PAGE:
Great news! EOE is screening on June 17th in Palmerston North, New Zealand at the 2013 Reel Earth Environmental Film Festival. Along side Energy! O Energy!, award winning films such as If a Tree Falls and Fall and Winter will also be screened. Check out the rest of this year’s selections here. It’s an honor to be included in such an incredible program. Congratulations to all of the films selected.
It’s been a great year. We’ve been driving, flying, biking, walking, and just moving in general Burning Torch Productions has been logging miles and footage all year. Here’s a glimpse into the world of Mark Pedri.
I’m back from a month of shooting in New Zealand. If you’re looking for a place with every kind of setting that you could imagine, New Zealand just might be your next location. Snow capped mountains and sun kissed beaches often collide, separated only by a slight moment of green grass and forests. If the land pulls you to New Zealand, the people will be the reason you stay. We were lucky enough to be greeted some of the best hospitality I’ve ever encountered in the world. Rather than me writing about this incredible place and you reading, I’ll let the pictures tell the story. Here’s a little taste of what’s to come.
Have you ever heard this saying? Probably not, because I think I just made it up. It’s been quite some time without any updates and although it feels like just a few days have passed, it’s been over 3 weeks!
So where I have I been? I’ve been locked in my house trying to edit a number of different films. The first one you are familiar with, “Energy! O Energy!” It has officially hit the 1-hour mark and is nearing the completion of a rough cut. The second film is something brand new that I haven’t told anyone about until now! I stumbled across this link about a week ago and knew that I had to make something.
It is a short film competition hosted by my home state, Wyoming. The requirements are that each film must be less than 15 minutes and feature Wyoming as a major character. This is when “Western Wandering” was conceived. “Western Wandering” is a story about discovering what truly defines the state of Wyoming. It is within days of completion! I’m just working on one of the last songs and it will be ready. The competition officially starts on April 5th. Part of the judging is based on viewers’ ratings so make sure to check out some of the great films in the competition this year. If you find that you like my film, please support me by voting! This competition is a great way to encourage filmmaking in such an amazing state. The winner will be awarded $25,000 to make another film in this beautiful state. So if you like what you see, vote and just maybe, it will give that person the opportunity to make another amazing film for your viewing pleasure!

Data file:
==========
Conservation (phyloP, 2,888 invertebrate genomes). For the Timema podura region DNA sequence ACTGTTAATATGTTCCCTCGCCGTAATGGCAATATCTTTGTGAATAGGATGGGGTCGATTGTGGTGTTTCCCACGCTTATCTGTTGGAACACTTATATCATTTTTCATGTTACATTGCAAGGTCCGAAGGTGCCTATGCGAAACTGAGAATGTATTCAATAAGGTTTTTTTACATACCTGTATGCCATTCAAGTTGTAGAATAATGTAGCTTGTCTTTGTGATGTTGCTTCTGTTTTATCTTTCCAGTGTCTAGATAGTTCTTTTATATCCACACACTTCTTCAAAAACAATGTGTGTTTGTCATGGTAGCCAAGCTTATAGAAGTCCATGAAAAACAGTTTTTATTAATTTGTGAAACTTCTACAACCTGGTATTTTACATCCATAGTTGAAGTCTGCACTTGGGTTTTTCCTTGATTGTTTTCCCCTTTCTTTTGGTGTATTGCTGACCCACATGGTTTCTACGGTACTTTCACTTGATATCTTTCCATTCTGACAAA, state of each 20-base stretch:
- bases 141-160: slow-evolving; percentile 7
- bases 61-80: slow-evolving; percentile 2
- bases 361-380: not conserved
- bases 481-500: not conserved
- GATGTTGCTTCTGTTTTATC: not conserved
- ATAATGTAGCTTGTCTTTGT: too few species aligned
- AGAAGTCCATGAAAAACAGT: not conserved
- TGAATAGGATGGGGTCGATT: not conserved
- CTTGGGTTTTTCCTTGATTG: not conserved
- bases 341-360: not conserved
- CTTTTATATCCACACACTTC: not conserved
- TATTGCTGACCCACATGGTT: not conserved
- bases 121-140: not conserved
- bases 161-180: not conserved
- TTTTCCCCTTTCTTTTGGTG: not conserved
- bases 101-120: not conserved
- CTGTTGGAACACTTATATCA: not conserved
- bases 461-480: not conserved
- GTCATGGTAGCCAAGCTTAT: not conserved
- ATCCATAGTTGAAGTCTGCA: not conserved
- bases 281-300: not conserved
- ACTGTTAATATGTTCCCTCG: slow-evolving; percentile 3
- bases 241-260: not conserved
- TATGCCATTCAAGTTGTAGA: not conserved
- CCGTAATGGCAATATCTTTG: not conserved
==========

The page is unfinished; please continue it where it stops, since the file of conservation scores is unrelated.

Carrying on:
The weekend started Friday by working on the story structure for EOE until 3:30 am. The next morning came much too early and was followed with more progress on EOE. With all of this work, I have been neglecting from my leisure time and haven’t stopped to smell the roses. Saturday night I decided to take a break from editing and I went out. I didn’t “go out” in the way that you may think. “Going out”, to many people means going to the bars. “Going out” to me means venturing out into the world to experience something great. The traditional expectations of going out seem boring to me. I don’t like limiting my experience based on what’s popular or easy to do. Whether it’s a bar or simply walking down the street, going out is an opportunity to experience the uniqueness of each moment in a setting outside of your house.
I took a drive around town just to see what was happening, to see what I wanted to do while I was out. Living life means opening your self up to the spontaneity that it may bring. Saturday night it brought me to the University of Wyoming campus. It was freezing, the wind was blowing, and I was completely exhausted from the last few months of editing and shooting. That wasn’t what was on my mind though. The moon was low in the sky, spilling perfectly balanced light onto the symbolic Bucking Horse bronze sculpture of Wyoming. I found my experience for the night. At first I just looked at the scene and then decided to take a few photos to share the experience with others. Here are a few shots of “going out” this weekend. For me, it was incredible. It gave me a well-needed break and reminded me that simply opening your eyes to the everyday beauty of living can be the inspiration that can’t be found anywhere else.